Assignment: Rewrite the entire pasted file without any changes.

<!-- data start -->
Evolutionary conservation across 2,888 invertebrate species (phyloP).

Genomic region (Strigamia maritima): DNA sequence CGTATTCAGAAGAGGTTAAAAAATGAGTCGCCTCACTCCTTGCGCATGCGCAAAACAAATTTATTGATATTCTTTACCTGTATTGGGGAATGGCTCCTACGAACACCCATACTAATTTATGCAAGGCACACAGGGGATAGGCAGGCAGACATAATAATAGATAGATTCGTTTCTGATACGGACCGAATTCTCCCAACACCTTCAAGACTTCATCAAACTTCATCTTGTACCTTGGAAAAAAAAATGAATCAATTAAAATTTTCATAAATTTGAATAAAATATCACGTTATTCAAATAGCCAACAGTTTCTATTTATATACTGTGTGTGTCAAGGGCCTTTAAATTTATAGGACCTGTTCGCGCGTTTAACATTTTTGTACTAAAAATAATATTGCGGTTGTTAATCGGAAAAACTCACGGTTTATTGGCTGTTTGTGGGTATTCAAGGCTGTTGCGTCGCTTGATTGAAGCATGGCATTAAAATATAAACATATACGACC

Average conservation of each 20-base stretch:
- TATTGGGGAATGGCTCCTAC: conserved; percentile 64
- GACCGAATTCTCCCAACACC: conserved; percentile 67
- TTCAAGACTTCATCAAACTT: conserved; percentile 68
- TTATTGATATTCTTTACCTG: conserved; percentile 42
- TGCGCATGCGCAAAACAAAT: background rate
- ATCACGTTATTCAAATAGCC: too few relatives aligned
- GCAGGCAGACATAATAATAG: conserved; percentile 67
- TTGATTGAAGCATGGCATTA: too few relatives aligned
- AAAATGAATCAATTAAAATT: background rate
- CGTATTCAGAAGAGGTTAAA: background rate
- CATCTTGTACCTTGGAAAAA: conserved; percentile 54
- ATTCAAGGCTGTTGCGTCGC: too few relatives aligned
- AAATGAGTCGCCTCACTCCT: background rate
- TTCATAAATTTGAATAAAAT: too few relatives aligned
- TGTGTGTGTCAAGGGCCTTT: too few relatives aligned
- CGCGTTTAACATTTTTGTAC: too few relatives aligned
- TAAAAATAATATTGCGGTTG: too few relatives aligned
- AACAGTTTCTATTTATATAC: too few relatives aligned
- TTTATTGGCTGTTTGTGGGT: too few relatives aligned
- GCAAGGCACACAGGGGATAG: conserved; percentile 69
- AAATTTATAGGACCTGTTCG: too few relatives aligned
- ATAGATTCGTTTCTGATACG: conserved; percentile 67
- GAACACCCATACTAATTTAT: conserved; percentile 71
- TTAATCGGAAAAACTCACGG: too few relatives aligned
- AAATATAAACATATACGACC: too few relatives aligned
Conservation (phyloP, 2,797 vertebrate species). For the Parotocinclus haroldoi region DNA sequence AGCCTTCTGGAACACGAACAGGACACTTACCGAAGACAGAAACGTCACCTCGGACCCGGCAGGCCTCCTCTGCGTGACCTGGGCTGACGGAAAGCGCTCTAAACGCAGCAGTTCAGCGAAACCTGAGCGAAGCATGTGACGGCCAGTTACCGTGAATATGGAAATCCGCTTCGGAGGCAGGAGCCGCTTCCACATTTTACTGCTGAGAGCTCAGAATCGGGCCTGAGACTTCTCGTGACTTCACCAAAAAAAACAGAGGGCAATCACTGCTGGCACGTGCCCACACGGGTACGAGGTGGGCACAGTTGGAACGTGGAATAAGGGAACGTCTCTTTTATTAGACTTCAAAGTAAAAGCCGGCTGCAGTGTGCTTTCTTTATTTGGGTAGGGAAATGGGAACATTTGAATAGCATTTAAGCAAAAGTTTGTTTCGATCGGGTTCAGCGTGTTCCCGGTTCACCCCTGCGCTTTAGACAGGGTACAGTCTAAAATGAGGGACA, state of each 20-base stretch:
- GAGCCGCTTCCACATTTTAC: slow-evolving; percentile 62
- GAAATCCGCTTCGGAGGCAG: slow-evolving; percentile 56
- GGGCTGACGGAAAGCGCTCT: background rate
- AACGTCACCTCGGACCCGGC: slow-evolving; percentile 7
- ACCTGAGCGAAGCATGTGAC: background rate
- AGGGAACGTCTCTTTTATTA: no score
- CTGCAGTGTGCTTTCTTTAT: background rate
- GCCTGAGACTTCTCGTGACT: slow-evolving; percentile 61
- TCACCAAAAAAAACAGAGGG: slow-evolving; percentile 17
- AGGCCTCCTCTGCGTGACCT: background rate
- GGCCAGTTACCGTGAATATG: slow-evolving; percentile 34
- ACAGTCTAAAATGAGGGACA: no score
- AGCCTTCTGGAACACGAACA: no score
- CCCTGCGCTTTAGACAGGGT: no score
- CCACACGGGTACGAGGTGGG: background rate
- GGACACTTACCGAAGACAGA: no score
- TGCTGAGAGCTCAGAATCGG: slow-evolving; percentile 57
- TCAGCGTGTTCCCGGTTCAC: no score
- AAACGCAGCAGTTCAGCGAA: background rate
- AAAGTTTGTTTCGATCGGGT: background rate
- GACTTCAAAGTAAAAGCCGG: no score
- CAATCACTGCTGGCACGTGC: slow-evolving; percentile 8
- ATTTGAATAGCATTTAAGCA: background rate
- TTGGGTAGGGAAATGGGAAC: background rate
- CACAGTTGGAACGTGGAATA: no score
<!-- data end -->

Evolutionary conservation across 2,888 invertebrate species (phyloP).

Genomic region (Strigamia maritima): DNA sequence CGTATTCAGAAGAGGTTAAAAAATGAGTCGCCTCACTCCTTGCGCATGCGCAAAACAAATTTATTGATATTCTTTACCTGTATTGGGGAATGGCTCCTACGAACACCCATACTAATTTATGCAAGGCACACAGGGGATAGGCAGGCAGACATAATAATAGATAGATTCGTTTCTGATACGGACCGAATTCTCCCAACACCTTCAAGACTTCATCAAACTTCATCTTGTACCTTGGAAAAAAAAATGAATCAATTAAAATTTTCATAAATTTGAATAAAATATCACGTTATTCAAATAGCCAACAGTTTCTATTTATATACTGTGTGTGTCAAGGGCCTTTAAATTTATAGGACCTGTTCGCGCGTTTAACATTTTTGTACTAAAAATAATATTGCGGTTGTTAATCGGAAAAACTCACGGTTTATTGGCTGTTTGTGGGTATTCAAGGCTGTTGCGTCGCTTGATTGAAGCATGGCATTAAAATATAAACATATACGACC

Average conservation of each 20-base stretch:
- TATTGGGGAATGGCTCCTAC: conserved; percentile 64
- GACCGAATTCTCCCAACACC: conserved; percentile 67
- TTCAAGACTTCATCAAACTT: conserved; percentile 68
- TTATTGATATTCTTTACCTG: conserved; percentile 42
- TGCGCATGCGCAAAACAAAT: background rate
- ATCACGTTATTCAAATAGCC: too few relatives aligned
- GCAGGCAGACATAATAATAG: conserved; percentile 67
- TTGATTGAAGCATGGCATTA: too few relatives aligned
- AAAATGAATCAATTAAAATT: background rate
- CGTATTCAGAAGAGGTTAAA: background rate
- CATCTTGTACCTTGGAAAAA: conserved; percentile 54
- ATTCAAGGCTGTTGCGTCGC: too few relatives aligned
- AAATGAGTCGCCTCACTCCT: background rate
- TTCATAAATTTGAATAAAAT: too few relatives aligned
- TGTGTGTGTCAAGGGCCTTT: too few relatives aligned
- CGCGTTTAACATTTTTGTAC: too few relatives aligned
- TAAAAATAATATTGCGGTTG: too few relatives aligned
- AACAGTTTCTATTTATATAC: too few relatives aligned
- TTTATTGGCTGTTTGTGGGT: too few relatives aligned
- GCAAGGCACACAGGGGATAG: conserved; percentile 69
- AAATTTATAGGACCTGTTCG: too few relatives aligned
- ATAGATTCGTTTCTGATACG: conserved; percentile 67
- GAACACCCATACTAATTTAT: conserved; percentile 71
- TTAATCGGAAAAACTCACGG: too few relatives aligned
- AAATATAAACATATACGACC: too few relatives aligned
Conservation (phyloP, 2,797 vertebrate species). For the Parotocinclus haroldoi region DNA sequence AGCCTTCTGGAACACGAACAGGACACTTACCGAAGACAGAAACGTCACCTCGGACCCGGCAGGCCTCCTCTGCGTGACCTGGGCTGACGGAAAGCGCTCTAAACGCAGCAGTTCAGCGAAACCTGAGCGAAGCATGTGACGGCCAGTTACCGTGAATATGGAAATCCGCTTCGGAGGCAGGAGCCGCTTCCACATTTTACTGCTGAGAGCTCAGAATCGGGCCTGAGACTTCTCGTGACTTCACCAAAAAAAACAGAGGGCAATCACTGCTGGCACGTGCCCACACGGGTACGAGGTGGGCACAGTTGGAACGTGGAATAAGGGAACGTCTCTTTTATTAGACTTCAAAGTAAAAGCCGGCTGCAGTGTGCTTTCTTTATTTGGGTAGGGAAATGGGAACATTTGAATAGCATTTAAGCAAAAGTTTGTTTCGATCGGGTTCAGCGTGTTCCCGGTTCACCCCTGCGCTTTAGACAGGGTACAGTCTAAAATGAGGGACA, state of each 20-base stretch:
- GAGCCGCTTCCACATTTTAC: slow-evolving; percentile 62
- GAAATCCGCTTCGGAGGCAG: slow-evolving; percentile 56
- GGGCTGACGGAAAGCGCTCT: background rate
- AACGTCACCTCGGACCCGGC: slow-evolving; percentile 7
- ACCTGAGCGAAGCATGTGAC: background rate
- AGGGAACGTCTCTTTTATTA: no score
- CTGCAGTGTGCTTTCTTTAT: background rate
- GCCTGAGACTTCTCGTGACT: slow-evolving; percentile 61
- TCACCAAAAAAAACAGAGGG: slow-evolving; percentile 17
- AGGCCTCCTCTGCGTGACCT: background rate
- GGCCAGTTACCGTGAATATG: slow-evolving; percentile 34
- ACAGTCTAAAATGAGGGACA: no score
- AGCCTTCTGGAACACGAACA: no score
- CCCTGCGCTTTAGACAGGGT: no score
- CCACACGGGTACGAGGTGGG: background rate
- GGACACTTACCGAAGACAGA: no score
- TGCTGAGAGCTCAGAATCGG: slow-evolving; percentile 57
- TCAGCGTGTTCCCGGTTCAC: no score
- AAACGCAGCAGTTCAGCGAA: background rate
- AAAGTTTGTTTCGATCGGGT: background rate
- GACTTCAAAGTAAAAGCCGG: no score
- CAATCACTGCTGGCACGTGC: slow-evolving; percentile 8
- ATTTGAATAGCATTTAAGCA: background rate
- TTGGGTAGGGAAATGGGAAC: background rate
- CACAGTTGGAACGTGGAATA: no score